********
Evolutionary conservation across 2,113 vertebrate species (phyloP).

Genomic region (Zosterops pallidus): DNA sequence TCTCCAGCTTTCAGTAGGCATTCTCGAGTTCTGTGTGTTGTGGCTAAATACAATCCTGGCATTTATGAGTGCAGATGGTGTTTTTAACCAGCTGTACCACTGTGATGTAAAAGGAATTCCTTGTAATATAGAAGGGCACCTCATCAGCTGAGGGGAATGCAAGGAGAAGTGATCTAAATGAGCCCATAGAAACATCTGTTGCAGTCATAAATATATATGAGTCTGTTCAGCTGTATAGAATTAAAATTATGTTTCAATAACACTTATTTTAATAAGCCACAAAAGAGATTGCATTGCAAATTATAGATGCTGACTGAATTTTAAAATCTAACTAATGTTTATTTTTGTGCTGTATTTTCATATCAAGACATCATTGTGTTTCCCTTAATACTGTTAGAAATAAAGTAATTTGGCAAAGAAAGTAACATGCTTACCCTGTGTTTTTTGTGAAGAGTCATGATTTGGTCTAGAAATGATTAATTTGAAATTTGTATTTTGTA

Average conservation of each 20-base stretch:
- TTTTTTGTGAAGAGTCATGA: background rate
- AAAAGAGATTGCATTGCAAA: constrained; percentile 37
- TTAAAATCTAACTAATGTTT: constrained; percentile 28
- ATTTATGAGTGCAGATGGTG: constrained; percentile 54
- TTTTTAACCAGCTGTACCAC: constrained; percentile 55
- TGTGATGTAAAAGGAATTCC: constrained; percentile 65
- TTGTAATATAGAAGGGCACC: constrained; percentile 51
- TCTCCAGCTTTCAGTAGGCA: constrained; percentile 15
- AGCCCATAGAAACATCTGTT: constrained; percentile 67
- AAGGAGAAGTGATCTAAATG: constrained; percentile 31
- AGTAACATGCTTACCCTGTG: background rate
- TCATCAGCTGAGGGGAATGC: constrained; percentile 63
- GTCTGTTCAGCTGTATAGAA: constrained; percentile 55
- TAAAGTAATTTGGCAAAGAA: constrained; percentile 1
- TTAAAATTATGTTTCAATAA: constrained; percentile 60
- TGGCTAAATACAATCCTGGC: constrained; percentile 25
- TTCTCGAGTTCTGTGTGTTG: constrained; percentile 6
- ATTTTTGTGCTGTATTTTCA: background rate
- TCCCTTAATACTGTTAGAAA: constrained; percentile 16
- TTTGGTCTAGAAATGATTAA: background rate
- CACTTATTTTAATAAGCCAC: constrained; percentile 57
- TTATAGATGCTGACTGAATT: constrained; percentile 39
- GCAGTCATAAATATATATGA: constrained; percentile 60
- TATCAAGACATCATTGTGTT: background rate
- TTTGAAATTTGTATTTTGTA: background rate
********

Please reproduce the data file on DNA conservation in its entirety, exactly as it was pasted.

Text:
Evolutionary conservation across 2,113 vertebrate species (phyloP).

Genomic region (Zosterops pallidus): DNA sequence TCTCCAGCTTTCAGTAGGCATTCTCGAGTTCTGTGTGTTGTGGCTAAATACAATCCTGGCATTTATGAGTGCAGATGGTGTTTTTAACCAGCTGTACCACTGTGATGTAAAAGGAATTCCTTGTAATATAGAAGGGCACCTCATCAGCTGAGGGGAATGCAAGGAGAAGTGATCTAAATGAGCCCATAGAAACATCTGTTGCAGTCATAAATATATATGAGTCTGTTCAGCTGTATAGAATTAAAATTATGTTTCAATAACACTTATTTTAATAAGCCACAAAAGAGATTGCATTGCAAATTATAGATGCTGACTGAATTTTAAAATCTAACTAATGTTTATTTTTGTGCTGTATTTTCATATCAAGACATCATTGTGTTTCCCTTAATACTGTTAGAAATAAAGTAATTTGGCAAAGAAAGTAACATGCTTACCCTGTGTTTTTTGTGAAGAGTCATGATTTGGTCTAGAAATGATTAATTTGAAATTTGTATTTTGTA

Average conservation of each 20-base stretch:
- TTTTTTGTGAAGAGTCATGA: background rate
- AAAAGAGATTGCATTGCAAA: constrained; percentile 37
- TTAAAATCTAACTAATGTTT: constrained; percentile 28
- ATTTATGAGTGCAGATGGTG: constrained; percentile 54
- TTTTTAACCAGCTGTACCAC: constrained; percentile 55
- TGTGATGTAAAAGGAATTCC: constrained; percentile 65
- TTGTAATATAGAAGGGCACC: constrained; percentile 51
- TCTCCAGCTTTCAGTAGGCA: constrained; percentile 15
- AGCCCATAGAAACATCTGTT: constrained; percentile 67
- AAGGAGAAGTGATCTAAATG: constrained; percentile 31
- AGTAACATGCTTACCCTGTG: background rate
- TCATCAGCTGAGGGGAATGC: constrained; percentile 63
- GTCTGTTCAGCTGTATAGAA: constrained; percentile 55
- TAAAGTAATTTGGCAAAGAA: constrained; percentile 1
- TTAAAATTATGTTTCAATAA: constrained; percentile 60
- TGGCTAAATACAATCCTGGC: constrained; percentile 25
- TTCTCGAGTTCTGTGTGTTG: constrained; percentile 6
- ATTTTTGTGCTGTATTTTCA: background rate
- TCCCTTAATACTGTTAGAAA: constrained; percentile 16
- TTTGGTCTAGAAATGATTAA: background rate
- CACTTATTTTAATAAGCCAC: constrained; percentile 57
- TTATAGATGCTGACTGAATT: constrained; percentile 39
- GCAGTCATAAATATATATGA: constrained; percentile 60
- TATCAAGACATCATTGTGTT: background rate
- TTTGAAATTTGTATTTTGTA: background rate